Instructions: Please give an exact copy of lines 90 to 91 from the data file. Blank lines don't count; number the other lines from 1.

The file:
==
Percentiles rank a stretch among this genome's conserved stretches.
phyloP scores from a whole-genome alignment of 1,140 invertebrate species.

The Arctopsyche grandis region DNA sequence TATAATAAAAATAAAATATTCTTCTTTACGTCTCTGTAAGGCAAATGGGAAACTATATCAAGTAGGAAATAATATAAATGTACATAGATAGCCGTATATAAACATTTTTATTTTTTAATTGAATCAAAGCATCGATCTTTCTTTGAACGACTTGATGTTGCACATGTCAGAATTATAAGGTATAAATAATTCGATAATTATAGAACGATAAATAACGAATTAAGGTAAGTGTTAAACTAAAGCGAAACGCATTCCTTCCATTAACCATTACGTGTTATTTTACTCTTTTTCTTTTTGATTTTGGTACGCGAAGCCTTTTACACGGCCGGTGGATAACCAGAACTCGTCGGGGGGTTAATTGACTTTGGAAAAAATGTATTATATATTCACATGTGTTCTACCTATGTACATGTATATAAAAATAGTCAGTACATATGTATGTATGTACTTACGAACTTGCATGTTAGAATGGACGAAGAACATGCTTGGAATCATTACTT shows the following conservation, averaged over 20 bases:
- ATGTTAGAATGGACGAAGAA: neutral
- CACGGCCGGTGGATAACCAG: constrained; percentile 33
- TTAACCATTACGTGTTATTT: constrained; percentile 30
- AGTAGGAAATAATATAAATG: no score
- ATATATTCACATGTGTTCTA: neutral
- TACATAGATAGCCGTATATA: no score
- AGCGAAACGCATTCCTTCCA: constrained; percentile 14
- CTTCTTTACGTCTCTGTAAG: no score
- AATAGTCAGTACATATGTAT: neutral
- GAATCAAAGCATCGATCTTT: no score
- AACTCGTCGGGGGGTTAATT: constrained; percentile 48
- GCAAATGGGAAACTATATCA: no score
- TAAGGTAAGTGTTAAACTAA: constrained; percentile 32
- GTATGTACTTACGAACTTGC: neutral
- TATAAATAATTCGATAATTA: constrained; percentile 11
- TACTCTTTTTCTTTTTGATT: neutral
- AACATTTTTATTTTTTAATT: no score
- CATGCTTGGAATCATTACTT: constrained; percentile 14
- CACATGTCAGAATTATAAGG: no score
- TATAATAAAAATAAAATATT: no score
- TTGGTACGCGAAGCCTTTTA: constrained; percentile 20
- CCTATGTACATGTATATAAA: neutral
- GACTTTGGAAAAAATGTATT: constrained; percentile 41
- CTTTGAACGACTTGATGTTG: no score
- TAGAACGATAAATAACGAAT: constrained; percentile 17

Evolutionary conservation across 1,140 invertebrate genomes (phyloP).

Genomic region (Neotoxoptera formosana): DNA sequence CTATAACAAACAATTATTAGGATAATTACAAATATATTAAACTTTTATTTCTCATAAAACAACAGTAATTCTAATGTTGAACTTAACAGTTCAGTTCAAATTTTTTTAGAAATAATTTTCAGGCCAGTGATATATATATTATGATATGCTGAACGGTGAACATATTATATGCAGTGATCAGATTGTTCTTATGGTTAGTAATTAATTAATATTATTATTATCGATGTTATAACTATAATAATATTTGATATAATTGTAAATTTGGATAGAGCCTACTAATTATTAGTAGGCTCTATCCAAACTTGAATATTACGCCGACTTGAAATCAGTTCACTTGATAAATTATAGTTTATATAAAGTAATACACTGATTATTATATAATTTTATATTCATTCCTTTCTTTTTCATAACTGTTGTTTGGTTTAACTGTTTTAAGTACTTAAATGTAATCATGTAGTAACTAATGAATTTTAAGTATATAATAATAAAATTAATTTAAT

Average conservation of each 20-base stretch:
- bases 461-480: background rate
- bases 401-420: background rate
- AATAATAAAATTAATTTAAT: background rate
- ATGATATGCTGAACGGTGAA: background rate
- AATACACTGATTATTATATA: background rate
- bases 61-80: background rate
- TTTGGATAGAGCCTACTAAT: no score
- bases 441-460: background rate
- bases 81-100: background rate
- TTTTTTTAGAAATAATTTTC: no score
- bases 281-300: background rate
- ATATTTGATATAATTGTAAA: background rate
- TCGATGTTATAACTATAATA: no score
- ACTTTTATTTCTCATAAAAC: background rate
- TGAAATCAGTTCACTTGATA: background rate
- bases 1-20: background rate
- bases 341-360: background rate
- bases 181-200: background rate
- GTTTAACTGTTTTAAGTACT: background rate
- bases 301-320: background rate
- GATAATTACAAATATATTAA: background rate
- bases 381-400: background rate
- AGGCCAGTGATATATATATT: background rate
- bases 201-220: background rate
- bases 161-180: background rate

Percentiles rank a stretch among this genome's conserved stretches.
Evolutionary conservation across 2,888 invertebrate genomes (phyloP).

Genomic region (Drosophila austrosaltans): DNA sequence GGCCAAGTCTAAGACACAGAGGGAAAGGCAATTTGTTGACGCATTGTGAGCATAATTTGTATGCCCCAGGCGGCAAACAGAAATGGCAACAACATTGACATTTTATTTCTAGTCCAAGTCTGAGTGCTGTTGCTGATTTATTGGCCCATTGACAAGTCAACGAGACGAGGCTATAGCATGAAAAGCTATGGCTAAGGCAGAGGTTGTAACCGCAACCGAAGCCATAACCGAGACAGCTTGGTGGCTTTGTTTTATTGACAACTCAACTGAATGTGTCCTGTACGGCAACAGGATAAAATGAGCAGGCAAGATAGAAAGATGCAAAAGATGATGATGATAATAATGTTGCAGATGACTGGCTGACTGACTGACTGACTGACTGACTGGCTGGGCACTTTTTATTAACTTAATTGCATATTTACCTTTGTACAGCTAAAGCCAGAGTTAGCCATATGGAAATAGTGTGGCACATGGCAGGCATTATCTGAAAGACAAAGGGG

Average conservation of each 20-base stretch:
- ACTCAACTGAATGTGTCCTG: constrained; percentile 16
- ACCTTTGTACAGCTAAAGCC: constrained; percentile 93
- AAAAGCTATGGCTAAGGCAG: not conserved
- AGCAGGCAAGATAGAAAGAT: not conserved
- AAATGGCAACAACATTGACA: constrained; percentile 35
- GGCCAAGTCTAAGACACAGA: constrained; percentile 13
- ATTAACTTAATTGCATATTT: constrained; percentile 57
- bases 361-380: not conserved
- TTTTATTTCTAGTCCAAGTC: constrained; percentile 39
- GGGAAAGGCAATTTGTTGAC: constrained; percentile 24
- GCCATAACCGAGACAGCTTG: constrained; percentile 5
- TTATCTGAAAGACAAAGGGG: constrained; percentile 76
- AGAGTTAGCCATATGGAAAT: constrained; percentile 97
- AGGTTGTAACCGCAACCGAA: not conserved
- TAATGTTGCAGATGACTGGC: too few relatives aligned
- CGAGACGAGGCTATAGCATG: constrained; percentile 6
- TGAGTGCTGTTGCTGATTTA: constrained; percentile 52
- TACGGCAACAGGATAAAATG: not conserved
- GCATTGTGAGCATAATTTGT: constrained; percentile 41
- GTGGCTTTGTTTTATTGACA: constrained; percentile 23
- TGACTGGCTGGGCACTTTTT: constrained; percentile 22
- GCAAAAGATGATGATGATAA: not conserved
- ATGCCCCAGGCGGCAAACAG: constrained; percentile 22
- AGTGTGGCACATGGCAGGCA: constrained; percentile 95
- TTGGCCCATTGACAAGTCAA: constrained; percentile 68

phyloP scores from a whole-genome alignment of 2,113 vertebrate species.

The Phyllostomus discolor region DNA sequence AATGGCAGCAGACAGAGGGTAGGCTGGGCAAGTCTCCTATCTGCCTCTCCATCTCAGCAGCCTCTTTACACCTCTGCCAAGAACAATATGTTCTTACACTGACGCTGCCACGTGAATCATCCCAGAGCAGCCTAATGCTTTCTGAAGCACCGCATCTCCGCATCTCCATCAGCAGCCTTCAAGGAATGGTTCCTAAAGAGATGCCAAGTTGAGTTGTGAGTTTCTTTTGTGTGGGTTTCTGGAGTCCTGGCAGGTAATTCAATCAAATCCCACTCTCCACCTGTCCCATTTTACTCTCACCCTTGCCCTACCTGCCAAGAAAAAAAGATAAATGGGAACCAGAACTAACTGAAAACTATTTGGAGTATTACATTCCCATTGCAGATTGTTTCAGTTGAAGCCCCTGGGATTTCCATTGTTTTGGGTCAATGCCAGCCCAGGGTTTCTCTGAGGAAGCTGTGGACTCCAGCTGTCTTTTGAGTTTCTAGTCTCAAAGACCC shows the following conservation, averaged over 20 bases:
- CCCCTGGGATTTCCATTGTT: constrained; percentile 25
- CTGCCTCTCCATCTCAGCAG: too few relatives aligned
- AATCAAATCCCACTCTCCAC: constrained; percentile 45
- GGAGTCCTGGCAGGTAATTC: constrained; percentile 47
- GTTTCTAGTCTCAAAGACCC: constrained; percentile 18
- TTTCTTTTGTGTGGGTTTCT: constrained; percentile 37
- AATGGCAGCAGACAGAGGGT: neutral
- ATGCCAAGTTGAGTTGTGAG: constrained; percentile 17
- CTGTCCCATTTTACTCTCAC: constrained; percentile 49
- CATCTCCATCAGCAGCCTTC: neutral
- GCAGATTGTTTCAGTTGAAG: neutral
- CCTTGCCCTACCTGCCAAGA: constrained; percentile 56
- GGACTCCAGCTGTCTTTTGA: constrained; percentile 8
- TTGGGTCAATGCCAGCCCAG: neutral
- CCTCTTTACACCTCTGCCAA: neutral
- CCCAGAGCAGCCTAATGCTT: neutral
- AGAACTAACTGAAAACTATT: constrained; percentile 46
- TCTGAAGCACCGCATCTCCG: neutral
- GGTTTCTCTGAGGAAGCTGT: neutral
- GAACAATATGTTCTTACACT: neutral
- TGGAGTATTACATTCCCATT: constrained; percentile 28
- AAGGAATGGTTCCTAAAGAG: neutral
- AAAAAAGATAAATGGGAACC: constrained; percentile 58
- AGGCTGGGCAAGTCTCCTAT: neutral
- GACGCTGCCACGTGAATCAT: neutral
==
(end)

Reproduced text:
- AATCAAATCCCACTCTCCAC: constrained; percentile 45
- GGAGTCCTGGCAGGTAATTC: constrained; percentile 47